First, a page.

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I dropped my external hard drive once and I can tell you, the sound of the device hitting the floor still haunts me. Your heart skips a beat while you helplessly watch it fall like you were a detached witness of an accident.
As you quickly go over in your head trying to recollect all of the precious data you had saved in that dropped hard drive, you start whispering to yourself a little prayer “please, oh please, let it turn back on”.
But the harsh truth is, even if a dropped hard drive turns back on, it doesn’t mean it’s working properly, as the damage might be happening internally. The damage might not be detected at first, and in the worst-case scenario, it will eventually fail on you just when you’re about to save a long spreadsheet you’ve been working on for hours.
Even if a dropped hard drive turns back on, it doesn’t mean it’s working properly, as the damage might be happening internally.
So, how can you know the extent of damage of a dropped hard drive and what to do in order to avoid making it worse? Here’s what to do to save your data.
Will dropping a hard drive damage it?
Without sugar coating it, yes, dropping an external hard drive will most likely damage it. Even if it fell from a short distance into the fluffiest surface and there’s no visible exterior physical damage, internal components might have been dislodged.
A damaged dropped external hard drive will “tell you” it got hurt. It will make unusual sounds, like beeping, clicking, or whirring. Or it won’t boot, show error messages, won’t access files, and then start crashing without notice.
What to do after dropping an external hard drive?
Ideally, if your external hard drive fell by accident, the best advice is to follow the same recommended procedure for helping victims involved in a car crash: avoid moving it around and leave it to professionals.
Hard drives are delicate devices so powering it right back on might cause more damage.
That’s because when you turn on a dropped external hard drive, it will prompt its head to read the data. If the read/write head or its actuator arm got misplaced, stuck, or bent during the accident, it might touch and scratch the platter, causing any data to be unrecoverable.
But powering it up it’s not even as bad as trying to open the dropped hard drive yourself to fix it. Even if you know your way around the internal structure of an HD, you need a controlled environment to ensure that not even a speck of dust gets in.
That’s why SalvageData has a certified full-size cleanroom where our lab engineers perform data recovery from damaged or faulty hard drives.
So, as tempting as it might be if you value the integrity of your data – and of your device – leave it powered off. Do not try to open the dropped hard drive yourself and get a professional to evaluate it first.
But if it’s too late for caution, then at least you can try to assess the extent of damage based on the noise it’s making.
Also, watch out for warning signs, like repeated crashes and reboots, or an unresponsive and unusually slow system. If you notice missing files (either deleted or moved), then it will be a matter of time your dropped hard drive will crash for good.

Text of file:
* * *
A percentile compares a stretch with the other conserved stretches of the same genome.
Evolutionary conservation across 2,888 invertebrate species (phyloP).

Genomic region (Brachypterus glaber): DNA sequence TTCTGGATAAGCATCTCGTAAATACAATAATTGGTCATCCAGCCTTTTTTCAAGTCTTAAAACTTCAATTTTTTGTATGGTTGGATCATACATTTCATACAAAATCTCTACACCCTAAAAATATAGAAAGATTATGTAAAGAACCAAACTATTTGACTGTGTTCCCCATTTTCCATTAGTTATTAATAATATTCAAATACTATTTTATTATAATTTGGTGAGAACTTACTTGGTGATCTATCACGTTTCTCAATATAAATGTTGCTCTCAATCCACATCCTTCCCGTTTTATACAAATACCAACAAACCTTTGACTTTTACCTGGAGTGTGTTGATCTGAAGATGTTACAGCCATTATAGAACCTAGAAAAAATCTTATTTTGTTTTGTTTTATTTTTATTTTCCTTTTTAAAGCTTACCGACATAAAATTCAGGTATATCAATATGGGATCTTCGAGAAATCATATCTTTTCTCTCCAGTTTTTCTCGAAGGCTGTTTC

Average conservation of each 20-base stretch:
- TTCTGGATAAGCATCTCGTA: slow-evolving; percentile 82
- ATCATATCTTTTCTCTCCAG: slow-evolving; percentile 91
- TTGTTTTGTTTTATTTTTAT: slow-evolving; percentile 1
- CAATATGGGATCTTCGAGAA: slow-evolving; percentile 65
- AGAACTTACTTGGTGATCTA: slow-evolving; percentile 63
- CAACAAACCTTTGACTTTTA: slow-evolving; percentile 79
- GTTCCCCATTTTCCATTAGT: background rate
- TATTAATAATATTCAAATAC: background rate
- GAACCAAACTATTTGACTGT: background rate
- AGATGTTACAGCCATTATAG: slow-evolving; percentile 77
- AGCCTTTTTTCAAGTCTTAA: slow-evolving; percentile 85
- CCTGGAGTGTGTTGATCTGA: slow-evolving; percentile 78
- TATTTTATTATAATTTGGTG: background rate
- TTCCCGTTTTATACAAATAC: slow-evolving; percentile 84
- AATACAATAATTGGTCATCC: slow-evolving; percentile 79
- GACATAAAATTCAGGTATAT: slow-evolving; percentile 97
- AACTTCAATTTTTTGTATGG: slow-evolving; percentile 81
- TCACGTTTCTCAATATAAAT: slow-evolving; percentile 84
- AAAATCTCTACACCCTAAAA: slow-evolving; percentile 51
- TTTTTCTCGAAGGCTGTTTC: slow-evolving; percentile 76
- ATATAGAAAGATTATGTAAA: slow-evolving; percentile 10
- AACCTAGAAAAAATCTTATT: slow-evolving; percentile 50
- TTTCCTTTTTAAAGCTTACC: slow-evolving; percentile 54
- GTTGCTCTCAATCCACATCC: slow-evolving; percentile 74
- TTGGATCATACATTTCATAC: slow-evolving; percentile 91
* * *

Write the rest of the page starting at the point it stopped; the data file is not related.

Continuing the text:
Needless to say, if you were able to reboot the dropped hard drive and access your files, then quickly back up your data (start with the most important ones).
How do I recover or repair a dropped hard drive?
Ok, so a dropped hard drive will hint at what’s wrong with it. The moving parts (platter and spindle) make a familiar voice when spinning to access tracks of data. A problem can be detected when the HDD makes a different sound, showing the system is struggling to perform:
That’s the most worrisome sound a dropped external hard drive can make. A repeated loud clicking means some physical obstruction preventing proper functioning. If insisted, the damage can be irreversible.
The spindle (read/write head) parks at different points depending on the HD model, but never ever touches the magnetic field (it should hover above it). Only a certified data recovery can ensure proper alignment and parts replacement if needed.
Whirring or Grinding
That’s the sound of a red flag and your dropped hard drive is at serious risk of permanent data loss. This is past the point of the clicking sound, meaning that the spindle is actually scratching the platter surface.
The impact of the drop, in this case, was severe and the best that can be done to save your data is to turn it off immediately. Get in touch with a data recovery company and report the whirring sound so the engineers can examine what’s left to retrieve.
This sound means another mechanical obstruction but rather caused by electronic failure. Most likely, the drop affected the power supply to the spindle motor.
Usually, dropping an external hard drive happens when the device is still plugged and connected to its cable. So, if the spindle motor is not stuck, then most likely the USB cable and/port were damaged.
Fortunately, a beeping sound indicates a common and easy repair job by a trained technician.
So, what do I do now?
Don’t beat yourself too much for dropping your external hard drive. Even being really careful, hard drives have a short lifespan since their components wear out over time.
Avoiding any mechanical failure like dropping it, exposing it to heat, water, or even enduring a power surge can’t keep your HD safe from logical failures like malware.
It’s not worth the risk of a severe data loss by forcing a dropped hard drive to work when you can have a free evaluation by highly trained experts.
Submit your case to SalvageData, a data recovery company with over 18 years of experience and a 96% of successful recovery rate, and get professional feedback.